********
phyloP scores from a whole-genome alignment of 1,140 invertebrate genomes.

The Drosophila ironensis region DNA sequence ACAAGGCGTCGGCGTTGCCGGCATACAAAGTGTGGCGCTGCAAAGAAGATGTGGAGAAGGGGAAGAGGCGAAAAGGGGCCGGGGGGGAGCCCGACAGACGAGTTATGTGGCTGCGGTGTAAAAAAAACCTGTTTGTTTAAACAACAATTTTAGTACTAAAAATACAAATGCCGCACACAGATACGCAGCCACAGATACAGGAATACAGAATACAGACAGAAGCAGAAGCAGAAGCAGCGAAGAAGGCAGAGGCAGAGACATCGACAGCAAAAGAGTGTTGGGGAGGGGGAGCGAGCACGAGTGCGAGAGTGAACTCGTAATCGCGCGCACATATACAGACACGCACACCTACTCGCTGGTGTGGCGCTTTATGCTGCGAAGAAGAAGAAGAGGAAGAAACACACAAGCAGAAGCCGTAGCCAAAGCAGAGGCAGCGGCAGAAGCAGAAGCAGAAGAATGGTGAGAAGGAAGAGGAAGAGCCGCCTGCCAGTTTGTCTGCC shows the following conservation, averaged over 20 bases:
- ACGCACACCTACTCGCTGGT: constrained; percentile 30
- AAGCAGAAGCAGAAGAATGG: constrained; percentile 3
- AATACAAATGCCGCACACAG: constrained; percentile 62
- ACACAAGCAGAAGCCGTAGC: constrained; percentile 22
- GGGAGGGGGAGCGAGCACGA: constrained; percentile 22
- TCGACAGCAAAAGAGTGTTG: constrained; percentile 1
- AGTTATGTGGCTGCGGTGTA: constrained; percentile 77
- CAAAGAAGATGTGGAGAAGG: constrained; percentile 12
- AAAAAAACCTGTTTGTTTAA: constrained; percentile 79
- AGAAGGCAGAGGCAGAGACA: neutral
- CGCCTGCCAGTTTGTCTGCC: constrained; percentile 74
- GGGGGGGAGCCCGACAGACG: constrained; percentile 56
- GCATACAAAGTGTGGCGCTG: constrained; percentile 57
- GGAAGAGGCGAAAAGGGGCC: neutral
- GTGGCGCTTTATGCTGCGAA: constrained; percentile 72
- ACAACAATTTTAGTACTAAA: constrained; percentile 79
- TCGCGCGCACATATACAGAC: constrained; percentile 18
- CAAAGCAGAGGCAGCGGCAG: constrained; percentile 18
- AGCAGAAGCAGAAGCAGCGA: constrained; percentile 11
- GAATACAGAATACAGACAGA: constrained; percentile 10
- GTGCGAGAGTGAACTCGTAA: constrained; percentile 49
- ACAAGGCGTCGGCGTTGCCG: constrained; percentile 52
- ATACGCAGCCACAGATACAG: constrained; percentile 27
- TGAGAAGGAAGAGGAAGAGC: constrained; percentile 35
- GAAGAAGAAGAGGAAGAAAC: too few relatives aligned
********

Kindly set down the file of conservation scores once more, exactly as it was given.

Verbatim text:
phyloP scores from a whole-genome alignment of 1,140 invertebrate genomes.

The Drosophila ironensis region DNA sequence ACAAGGCGTCGGCGTTGCCGGCATACAAAGTGTGGCGCTGCAAAGAAGATGTGGAGAAGGGGAAGAGGCGAAAAGGGGCCGGGGGGGAGCCCGACAGACGAGTTATGTGGCTGCGGTGTAAAAAAAACCTGTTTGTTTAAACAACAATTTTAGTACTAAAAATACAAATGCCGCACACAGATACGCAGCCACAGATACAGGAATACAGAATACAGACAGAAGCAGAAGCAGAAGCAGCGAAGAAGGCAGAGGCAGAGACATCGACAGCAAAAGAGTGTTGGGGAGGGGGAGCGAGCACGAGTGCGAGAGTGAACTCGTAATCGCGCGCACATATACAGACACGCACACCTACTCGCTGGTGTGGCGCTTTATGCTGCGAAGAAGAAGAAGAGGAAGAAACACACAAGCAGAAGCCGTAGCCAAAGCAGAGGCAGCGGCAGAAGCAGAAGCAGAAGAATGGTGAGAAGGAAGAGGAAGAGCCGCCTGCCAGTTTGTCTGCC shows the following conservation, averaged over 20 bases:
- ACGCACACCTACTCGCTGGT: constrained; percentile 30
- AAGCAGAAGCAGAAGAATGG: constrained; percentile 3
- AATACAAATGCCGCACACAG: constrained; percentile 62
- ACACAAGCAGAAGCCGTAGC: constrained; percentile 22
- GGGAGGGGGAGCGAGCACGA: constrained; percentile 22
- TCGACAGCAAAAGAGTGTTG: constrained; percentile 1
- AGTTATGTGGCTGCGGTGTA: constrained; percentile 77
- CAAAGAAGATGTGGAGAAGG: constrained; percentile 12
- AAAAAAACCTGTTTGTTTAA: constrained; percentile 79
- AGAAGGCAGAGGCAGAGACA: neutral
- CGCCTGCCAGTTTGTCTGCC: constrained; percentile 74
- GGGGGGGAGCCCGACAGACG: constrained; percentile 56
- GCATACAAAGTGTGGCGCTG: constrained; percentile 57
- GGAAGAGGCGAAAAGGGGCC: neutral
- GTGGCGCTTTATGCTGCGAA: constrained; percentile 72
- ACAACAATTTTAGTACTAAA: constrained; percentile 79
- TCGCGCGCACATATACAGAC: constrained; percentile 18
- CAAAGCAGAGGCAGCGGCAG: constrained; percentile 18
- AGCAGAAGCAGAAGCAGCGA: constrained; percentile 11
- GAATACAGAATACAGACAGA: constrained; percentile 10
- GTGCGAGAGTGAACTCGTAA: constrained; percentile 49
- ACAAGGCGTCGGCGTTGCCG: constrained; percentile 52
- ATACGCAGCCACAGATACAG: constrained; percentile 27
- TGAGAAGGAAGAGGAAGAGC: constrained; percentile 35
- GAAGAAGAAGAGGAAGAAAC: too few relatives aligned